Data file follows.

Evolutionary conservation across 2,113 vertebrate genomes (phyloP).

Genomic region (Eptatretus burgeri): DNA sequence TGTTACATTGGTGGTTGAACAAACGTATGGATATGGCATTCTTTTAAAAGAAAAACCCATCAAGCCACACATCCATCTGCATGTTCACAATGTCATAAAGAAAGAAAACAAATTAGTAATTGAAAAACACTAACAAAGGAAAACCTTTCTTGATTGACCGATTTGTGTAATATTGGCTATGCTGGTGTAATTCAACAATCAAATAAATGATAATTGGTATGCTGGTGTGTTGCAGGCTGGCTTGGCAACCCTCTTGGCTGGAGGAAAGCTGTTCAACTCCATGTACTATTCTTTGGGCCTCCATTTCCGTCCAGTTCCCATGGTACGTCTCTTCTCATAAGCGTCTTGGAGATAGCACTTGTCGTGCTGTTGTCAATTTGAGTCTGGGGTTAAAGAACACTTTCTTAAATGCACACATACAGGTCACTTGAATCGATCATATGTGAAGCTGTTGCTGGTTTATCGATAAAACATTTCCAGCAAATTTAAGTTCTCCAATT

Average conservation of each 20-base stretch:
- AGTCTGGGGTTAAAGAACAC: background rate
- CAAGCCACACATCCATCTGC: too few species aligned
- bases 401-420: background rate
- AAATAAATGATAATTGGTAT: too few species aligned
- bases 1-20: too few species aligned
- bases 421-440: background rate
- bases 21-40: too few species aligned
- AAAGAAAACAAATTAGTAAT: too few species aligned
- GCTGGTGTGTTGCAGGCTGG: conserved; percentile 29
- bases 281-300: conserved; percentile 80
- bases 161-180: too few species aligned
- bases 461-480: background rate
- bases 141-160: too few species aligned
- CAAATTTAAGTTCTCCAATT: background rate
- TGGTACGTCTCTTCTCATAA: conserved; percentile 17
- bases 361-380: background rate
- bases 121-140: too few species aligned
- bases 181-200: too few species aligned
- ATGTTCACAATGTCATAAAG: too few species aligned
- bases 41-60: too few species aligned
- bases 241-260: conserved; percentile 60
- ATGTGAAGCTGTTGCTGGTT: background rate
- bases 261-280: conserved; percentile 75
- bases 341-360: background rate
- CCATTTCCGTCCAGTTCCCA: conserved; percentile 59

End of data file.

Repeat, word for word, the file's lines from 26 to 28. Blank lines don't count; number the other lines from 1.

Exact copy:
- bases 261-280: conserved; percentile 75
- bases 341-360: background rate
- CCATTTCCGTCCAGTTCCCA: conserved; percentile 59